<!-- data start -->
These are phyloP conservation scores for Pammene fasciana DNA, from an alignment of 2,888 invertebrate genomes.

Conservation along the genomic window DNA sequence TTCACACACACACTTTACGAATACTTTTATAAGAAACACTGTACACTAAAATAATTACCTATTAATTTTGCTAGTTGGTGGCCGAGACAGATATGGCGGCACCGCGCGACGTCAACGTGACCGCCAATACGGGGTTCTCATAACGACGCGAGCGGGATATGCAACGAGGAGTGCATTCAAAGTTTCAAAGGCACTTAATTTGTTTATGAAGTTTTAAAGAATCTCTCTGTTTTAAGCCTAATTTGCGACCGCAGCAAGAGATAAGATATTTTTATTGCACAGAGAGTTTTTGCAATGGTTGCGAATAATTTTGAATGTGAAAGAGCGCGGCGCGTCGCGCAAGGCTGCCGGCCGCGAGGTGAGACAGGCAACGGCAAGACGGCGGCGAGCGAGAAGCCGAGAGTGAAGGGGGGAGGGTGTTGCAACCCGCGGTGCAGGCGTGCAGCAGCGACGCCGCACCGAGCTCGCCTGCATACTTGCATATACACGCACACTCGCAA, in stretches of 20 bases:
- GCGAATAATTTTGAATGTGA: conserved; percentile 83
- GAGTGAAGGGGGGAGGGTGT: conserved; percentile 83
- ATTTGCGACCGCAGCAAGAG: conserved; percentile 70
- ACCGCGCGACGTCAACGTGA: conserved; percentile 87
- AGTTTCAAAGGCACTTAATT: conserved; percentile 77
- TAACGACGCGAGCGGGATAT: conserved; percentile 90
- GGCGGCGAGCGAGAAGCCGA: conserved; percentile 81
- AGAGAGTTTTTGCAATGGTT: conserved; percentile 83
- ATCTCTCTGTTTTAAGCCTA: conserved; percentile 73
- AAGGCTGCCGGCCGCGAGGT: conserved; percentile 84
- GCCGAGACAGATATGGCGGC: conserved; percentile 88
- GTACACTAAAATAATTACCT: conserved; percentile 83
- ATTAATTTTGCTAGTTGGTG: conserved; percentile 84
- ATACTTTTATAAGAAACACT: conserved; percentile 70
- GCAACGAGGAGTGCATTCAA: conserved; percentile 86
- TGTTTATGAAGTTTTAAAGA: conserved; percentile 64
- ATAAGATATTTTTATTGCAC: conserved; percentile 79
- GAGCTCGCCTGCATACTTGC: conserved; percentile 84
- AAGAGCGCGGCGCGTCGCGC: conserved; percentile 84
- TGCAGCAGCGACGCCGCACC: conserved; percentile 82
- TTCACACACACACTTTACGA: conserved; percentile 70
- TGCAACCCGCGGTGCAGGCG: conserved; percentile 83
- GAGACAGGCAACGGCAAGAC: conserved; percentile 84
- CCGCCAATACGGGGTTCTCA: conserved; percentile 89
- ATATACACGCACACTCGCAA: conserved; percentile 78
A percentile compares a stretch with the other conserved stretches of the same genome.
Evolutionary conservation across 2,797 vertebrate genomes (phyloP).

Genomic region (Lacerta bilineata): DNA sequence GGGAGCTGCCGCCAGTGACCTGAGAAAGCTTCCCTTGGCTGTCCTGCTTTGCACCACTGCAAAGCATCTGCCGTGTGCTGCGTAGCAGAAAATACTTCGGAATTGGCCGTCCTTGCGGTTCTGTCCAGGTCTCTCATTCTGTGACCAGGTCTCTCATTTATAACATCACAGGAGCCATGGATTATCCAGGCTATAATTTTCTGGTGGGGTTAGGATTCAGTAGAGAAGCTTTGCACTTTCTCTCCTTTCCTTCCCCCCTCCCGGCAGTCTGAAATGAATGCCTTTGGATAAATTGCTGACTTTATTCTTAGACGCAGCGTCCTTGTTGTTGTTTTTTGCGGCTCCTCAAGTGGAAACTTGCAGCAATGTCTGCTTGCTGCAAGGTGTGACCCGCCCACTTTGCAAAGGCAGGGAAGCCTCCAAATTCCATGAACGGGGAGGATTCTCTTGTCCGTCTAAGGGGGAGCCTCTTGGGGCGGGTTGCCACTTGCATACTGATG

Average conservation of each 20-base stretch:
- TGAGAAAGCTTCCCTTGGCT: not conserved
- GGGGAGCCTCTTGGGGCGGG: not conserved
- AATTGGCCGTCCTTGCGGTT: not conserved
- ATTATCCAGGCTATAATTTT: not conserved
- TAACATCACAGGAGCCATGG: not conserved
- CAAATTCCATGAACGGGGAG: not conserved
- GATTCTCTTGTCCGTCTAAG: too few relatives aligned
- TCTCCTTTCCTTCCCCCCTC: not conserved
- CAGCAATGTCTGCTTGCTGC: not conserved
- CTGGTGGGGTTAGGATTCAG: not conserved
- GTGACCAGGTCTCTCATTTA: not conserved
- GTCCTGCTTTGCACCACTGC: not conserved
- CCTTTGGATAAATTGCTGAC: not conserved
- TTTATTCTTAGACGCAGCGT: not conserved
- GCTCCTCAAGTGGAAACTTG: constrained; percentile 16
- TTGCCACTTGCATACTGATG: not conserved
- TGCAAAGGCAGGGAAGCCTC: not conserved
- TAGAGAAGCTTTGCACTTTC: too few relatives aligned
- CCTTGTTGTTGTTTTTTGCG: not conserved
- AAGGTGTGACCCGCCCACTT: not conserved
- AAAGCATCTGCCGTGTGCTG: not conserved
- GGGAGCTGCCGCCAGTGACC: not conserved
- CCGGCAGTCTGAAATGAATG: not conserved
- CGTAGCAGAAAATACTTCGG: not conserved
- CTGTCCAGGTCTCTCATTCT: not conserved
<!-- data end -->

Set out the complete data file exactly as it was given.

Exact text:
These are phyloP conservation scores for Pammene fasciana DNA, from an alignment of 2,888 invertebrate genomes.

Conservation along the genomic window DNA sequence TTCACACACACACTTTACGAATACTTTTATAAGAAACACTGTACACTAAAATAATTACCTATTAATTTTGCTAGTTGGTGGCCGAGACAGATATGGCGGCACCGCGCGACGTCAACGTGACCGCCAATACGGGGTTCTCATAACGACGCGAGCGGGATATGCAACGAGGAGTGCATTCAAAGTTTCAAAGGCACTTAATTTGTTTATGAAGTTTTAAAGAATCTCTCTGTTTTAAGCCTAATTTGCGACCGCAGCAAGAGATAAGATATTTTTATTGCACAGAGAGTTTTTGCAATGGTTGCGAATAATTTTGAATGTGAAAGAGCGCGGCGCGTCGCGCAAGGCTGCCGGCCGCGAGGTGAGACAGGCAACGGCAAGACGGCGGCGAGCGAGAAGCCGAGAGTGAAGGGGGGAGGGTGTTGCAACCCGCGGTGCAGGCGTGCAGCAGCGACGCCGCACCGAGCTCGCCTGCATACTTGCATATACACGCACACTCGCAA, in stretches of 20 bases:
- GCGAATAATTTTGAATGTGA: conserved; percentile 83
- GAGTGAAGGGGGGAGGGTGT: conserved; percentile 83
- ATTTGCGACCGCAGCAAGAG: conserved; percentile 70
- ACCGCGCGACGTCAACGTGA: conserved; percentile 87
- AGTTTCAAAGGCACTTAATT: conserved; percentile 77
- TAACGACGCGAGCGGGATAT: conserved; percentile 90
- GGCGGCGAGCGAGAAGCCGA: conserved; percentile 81
- AGAGAGTTTTTGCAATGGTT: conserved; percentile 83
- ATCTCTCTGTTTTAAGCCTA: conserved; percentile 73
- AAGGCTGCCGGCCGCGAGGT: conserved; percentile 84
- GCCGAGACAGATATGGCGGC: conserved; percentile 88
- GTACACTAAAATAATTACCT: conserved; percentile 83
- ATTAATTTTGCTAGTTGGTG: conserved; percentile 84
- ATACTTTTATAAGAAACACT: conserved; percentile 70
- GCAACGAGGAGTGCATTCAA: conserved; percentile 86
- TGTTTATGAAGTTTTAAAGA: conserved; percentile 64
- ATAAGATATTTTTATTGCAC: conserved; percentile 79
- GAGCTCGCCTGCATACTTGC: conserved; percentile 84
- AAGAGCGCGGCGCGTCGCGC: conserved; percentile 84
- TGCAGCAGCGACGCCGCACC: conserved; percentile 82
- TTCACACACACACTTTACGA: conserved; percentile 70
- TGCAACCCGCGGTGCAGGCG: conserved; percentile 83
- GAGACAGGCAACGGCAAGAC: conserved; percentile 84
- CCGCCAATACGGGGTTCTCA: conserved; percentile 89
- ATATACACGCACACTCGCAA: conserved; percentile 78
A percentile compares a stretch with the other conserved stretches of the same genome.
Evolutionary conservation across 2,797 vertebrate genomes (phyloP).

Genomic region (Lacerta bilineata): DNA sequence GGGAGCTGCCGCCAGTGACCTGAGAAAGCTTCCCTTGGCTGTCCTGCTTTGCACCACTGCAAAGCATCTGCCGTGTGCTGCGTAGCAGAAAATACTTCGGAATTGGCCGTCCTTGCGGTTCTGTCCAGGTCTCTCATTCTGTGACCAGGTCTCTCATTTATAACATCACAGGAGCCATGGATTATCCAGGCTATAATTTTCTGGTGGGGTTAGGATTCAGTAGAGAAGCTTTGCACTTTCTCTCCTTTCCTTCCCCCCTCCCGGCAGTCTGAAATGAATGCCTTTGGATAAATTGCTGACTTTATTCTTAGACGCAGCGTCCTTGTTGTTGTTTTTTGCGGCTCCTCAAGTGGAAACTTGCAGCAATGTCTGCTTGCTGCAAGGTGTGACCCGCCCACTTTGCAAAGGCAGGGAAGCCTCCAAATTCCATGAACGGGGAGGATTCTCTTGTCCGTCTAAGGGGGAGCCTCTTGGGGCGGGTTGCCACTTGCATACTGATG

Average conservation of each 20-base stretch:
- TGAGAAAGCTTCCCTTGGCT: not conserved
- GGGGAGCCTCTTGGGGCGGG: not conserved
- AATTGGCCGTCCTTGCGGTT: not conserved
- ATTATCCAGGCTATAATTTT: not conserved
- TAACATCACAGGAGCCATGG: not conserved
- CAAATTCCATGAACGGGGAG: not conserved
- GATTCTCTTGTCCGTCTAAG: too few relatives aligned
- TCTCCTTTCCTTCCCCCCTC: not conserved
- CAGCAATGTCTGCTTGCTGC: not conserved
- CTGGTGGGGTTAGGATTCAG: not conserved
- GTGACCAGGTCTCTCATTTA: not conserved
- GTCCTGCTTTGCACCACTGC: not conserved
- CCTTTGGATAAATTGCTGAC: not conserved
- TTTATTCTTAGACGCAGCGT: not conserved
- GCTCCTCAAGTGGAAACTTG: constrained; percentile 16
- TTGCCACTTGCATACTGATG: not conserved
- TGCAAAGGCAGGGAAGCCTC: not conserved
- TAGAGAAGCTTTGCACTTTC: too few relatives aligned
- CCTTGTTGTTGTTTTTTGCG: not conserved
- AAGGTGTGACCCGCCCACTT: not conserved
- AAAGCATCTGCCGTGTGCTG: not conserved
- GGGAGCTGCCGCCAGTGACC: not conserved
- CCGGCAGTCTGAAATGAATG: not conserved
- CGTAGCAGAAAATACTTCGG: not conserved
- CTGTCCAGGTCTCTCATTCT: not conserved